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Leman Swine Conference Scheduled for St. Paul

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The Allen D. Leman Swine Conference is targeted for Sept. 20-23 at RiverCenter, St. Paul, MN.

Hosted by the University of Minnesota, the program includes a number of keynote addresses. On Sept. 22, the Hanson Lecture is The Ongoing Challenge of Flu by Marie Gramer, DVM, laboratory diagnostician at the University of Minnesota, followed by Pork’s Carbon Footprint: Hot Air, Hot Opportunity or Both? presented by Garth Boyd, senior vice president of agriculture for Camco North America, Denver, CO.

Keynote addresses Sept. 23 include the Pijoan Lecure: The Art and Science of PRRS by Mike Murtaugh, University of Minnesota and Paul Yeske, DVM, Swine Vet Center, St. Peter, MN. The talk, It’s a New Day will be given by Mark Greenwood of AgStar Financial Services, Mankato, MN, and Brett Stuart, Global AgrTrends, Denver. CO.

Concurrent sessions Sept. 22 include: PRRS, circovirus and production sessions covering employees, sow progeny and quality animal care, environmental impact of pork production and swine nutrition.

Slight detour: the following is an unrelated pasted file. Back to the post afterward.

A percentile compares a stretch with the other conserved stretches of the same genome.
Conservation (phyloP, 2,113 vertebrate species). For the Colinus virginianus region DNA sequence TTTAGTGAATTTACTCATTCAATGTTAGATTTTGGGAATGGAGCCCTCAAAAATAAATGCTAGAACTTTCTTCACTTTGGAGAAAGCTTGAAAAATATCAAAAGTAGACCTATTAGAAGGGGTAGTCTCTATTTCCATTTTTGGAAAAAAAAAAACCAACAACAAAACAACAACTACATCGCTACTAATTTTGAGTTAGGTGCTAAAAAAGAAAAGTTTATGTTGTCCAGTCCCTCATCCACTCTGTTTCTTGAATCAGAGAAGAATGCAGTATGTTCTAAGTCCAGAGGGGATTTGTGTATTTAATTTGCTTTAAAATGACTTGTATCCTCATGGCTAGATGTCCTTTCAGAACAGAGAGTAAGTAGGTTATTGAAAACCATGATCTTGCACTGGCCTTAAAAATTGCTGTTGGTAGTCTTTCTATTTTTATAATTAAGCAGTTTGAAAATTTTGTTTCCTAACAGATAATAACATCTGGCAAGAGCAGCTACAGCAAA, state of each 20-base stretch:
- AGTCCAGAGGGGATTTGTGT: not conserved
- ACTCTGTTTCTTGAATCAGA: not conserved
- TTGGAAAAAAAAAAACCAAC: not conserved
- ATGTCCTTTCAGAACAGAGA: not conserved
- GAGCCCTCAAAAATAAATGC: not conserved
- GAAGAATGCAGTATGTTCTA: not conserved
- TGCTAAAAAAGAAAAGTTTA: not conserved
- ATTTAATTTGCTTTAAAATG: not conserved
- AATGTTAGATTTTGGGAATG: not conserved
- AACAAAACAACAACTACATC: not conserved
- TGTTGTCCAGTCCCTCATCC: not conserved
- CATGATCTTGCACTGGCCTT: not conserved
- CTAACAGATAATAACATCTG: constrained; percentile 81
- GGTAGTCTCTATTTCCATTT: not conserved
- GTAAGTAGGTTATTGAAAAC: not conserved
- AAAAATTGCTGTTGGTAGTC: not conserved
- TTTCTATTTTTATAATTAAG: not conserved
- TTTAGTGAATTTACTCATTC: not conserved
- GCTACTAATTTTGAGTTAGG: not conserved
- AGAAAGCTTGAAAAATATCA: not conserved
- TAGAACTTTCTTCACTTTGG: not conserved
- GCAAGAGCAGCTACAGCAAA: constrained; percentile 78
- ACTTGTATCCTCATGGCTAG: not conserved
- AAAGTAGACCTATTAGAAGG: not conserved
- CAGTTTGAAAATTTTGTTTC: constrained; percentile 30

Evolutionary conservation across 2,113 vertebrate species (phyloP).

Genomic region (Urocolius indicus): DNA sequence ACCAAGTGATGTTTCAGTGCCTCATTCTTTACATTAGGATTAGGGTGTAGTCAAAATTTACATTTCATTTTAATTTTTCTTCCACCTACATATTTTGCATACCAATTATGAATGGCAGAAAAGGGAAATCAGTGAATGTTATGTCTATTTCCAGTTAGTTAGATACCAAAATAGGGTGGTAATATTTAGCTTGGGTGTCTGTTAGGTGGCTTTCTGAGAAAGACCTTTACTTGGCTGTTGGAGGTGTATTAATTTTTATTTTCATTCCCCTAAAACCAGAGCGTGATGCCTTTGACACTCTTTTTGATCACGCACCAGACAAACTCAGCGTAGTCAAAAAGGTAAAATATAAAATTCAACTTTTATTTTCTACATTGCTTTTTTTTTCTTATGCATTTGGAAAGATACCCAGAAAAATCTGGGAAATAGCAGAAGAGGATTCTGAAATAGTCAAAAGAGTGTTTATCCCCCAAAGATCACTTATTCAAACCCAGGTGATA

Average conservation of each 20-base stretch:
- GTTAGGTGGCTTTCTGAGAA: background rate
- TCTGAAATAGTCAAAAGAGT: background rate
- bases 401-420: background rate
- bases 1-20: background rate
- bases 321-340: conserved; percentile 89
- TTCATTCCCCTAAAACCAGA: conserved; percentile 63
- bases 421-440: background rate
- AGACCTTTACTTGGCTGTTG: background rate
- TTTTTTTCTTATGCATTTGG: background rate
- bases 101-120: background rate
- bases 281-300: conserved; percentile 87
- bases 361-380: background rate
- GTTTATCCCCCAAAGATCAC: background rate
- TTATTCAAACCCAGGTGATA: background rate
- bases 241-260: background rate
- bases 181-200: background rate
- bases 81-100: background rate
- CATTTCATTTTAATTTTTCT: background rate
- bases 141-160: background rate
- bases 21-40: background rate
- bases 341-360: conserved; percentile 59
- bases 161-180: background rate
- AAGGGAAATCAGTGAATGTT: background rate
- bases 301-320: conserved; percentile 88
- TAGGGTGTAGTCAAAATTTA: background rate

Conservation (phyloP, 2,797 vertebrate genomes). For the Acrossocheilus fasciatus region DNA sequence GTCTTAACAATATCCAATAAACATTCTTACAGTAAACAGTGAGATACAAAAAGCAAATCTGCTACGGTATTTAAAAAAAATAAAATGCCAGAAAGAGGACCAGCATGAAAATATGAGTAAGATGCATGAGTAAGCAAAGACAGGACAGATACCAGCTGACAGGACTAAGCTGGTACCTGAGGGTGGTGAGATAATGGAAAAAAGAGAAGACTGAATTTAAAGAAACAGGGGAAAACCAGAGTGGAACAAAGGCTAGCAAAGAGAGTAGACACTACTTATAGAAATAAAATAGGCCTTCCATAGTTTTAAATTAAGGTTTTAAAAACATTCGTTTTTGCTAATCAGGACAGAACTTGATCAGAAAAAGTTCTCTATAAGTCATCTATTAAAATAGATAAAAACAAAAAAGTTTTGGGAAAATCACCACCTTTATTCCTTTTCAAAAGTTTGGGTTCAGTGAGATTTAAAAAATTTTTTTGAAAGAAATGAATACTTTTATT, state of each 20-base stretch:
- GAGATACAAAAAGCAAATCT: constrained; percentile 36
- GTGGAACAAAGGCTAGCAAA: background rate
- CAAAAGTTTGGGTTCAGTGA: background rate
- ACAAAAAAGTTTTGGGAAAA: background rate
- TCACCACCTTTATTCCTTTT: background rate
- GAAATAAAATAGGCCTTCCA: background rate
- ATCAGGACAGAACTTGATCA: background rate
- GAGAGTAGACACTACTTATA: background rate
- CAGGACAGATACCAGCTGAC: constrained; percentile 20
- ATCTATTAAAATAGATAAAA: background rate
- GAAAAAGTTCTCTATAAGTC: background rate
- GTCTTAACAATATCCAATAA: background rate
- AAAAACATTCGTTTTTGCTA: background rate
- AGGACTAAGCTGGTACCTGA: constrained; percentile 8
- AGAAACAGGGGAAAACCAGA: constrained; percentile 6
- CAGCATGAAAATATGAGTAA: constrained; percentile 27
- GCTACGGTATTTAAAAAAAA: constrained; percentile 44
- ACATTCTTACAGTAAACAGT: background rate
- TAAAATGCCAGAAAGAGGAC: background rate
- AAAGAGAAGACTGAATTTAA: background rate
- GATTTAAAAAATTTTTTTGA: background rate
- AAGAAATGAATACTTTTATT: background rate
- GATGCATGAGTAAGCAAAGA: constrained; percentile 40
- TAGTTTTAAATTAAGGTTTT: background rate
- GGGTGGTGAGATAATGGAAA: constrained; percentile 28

Concurrent sessions Sept. 23 feature: Mycoplasmal pneumonia, public health and managing the new economic reality.

For questions, contact the University of Minnesota at 612-624-3434 or [email protected].

Animal Drug Review Legislation Reauthorized

The National Pork Producers Council (NPPC) today lauded Congress for approving legislation to reauthorize an animal drug review law and to add a new generic animal drug review statute, providing pork producers with access to products that safeguard animal and public health.

The Animal Health Institute (AHI) also commended legislators’ quick efforts in passing H.R. 6432, the Animal Drug User Fee Amendments (ADUFA) that provide industry resources to support the science-based animal drug review process at the Food and Drug Administration.

The Senate today approved both H.R. 6432 and the Animal Generic Drug User Fee Act (AGDUFA) unanimously. The House of Representatives approved the measures by voice vote on July 30.

“We want to commend the leadership on both sides of the aisle in the Senate and House for approving this important legislation,” remarks NPPC President Bryan Black, Canal Winchester, OH, pork producer. “Congress’ action will help ensure that pork producers have access to products that keep our pigs healthy and our products safe and wholesome.”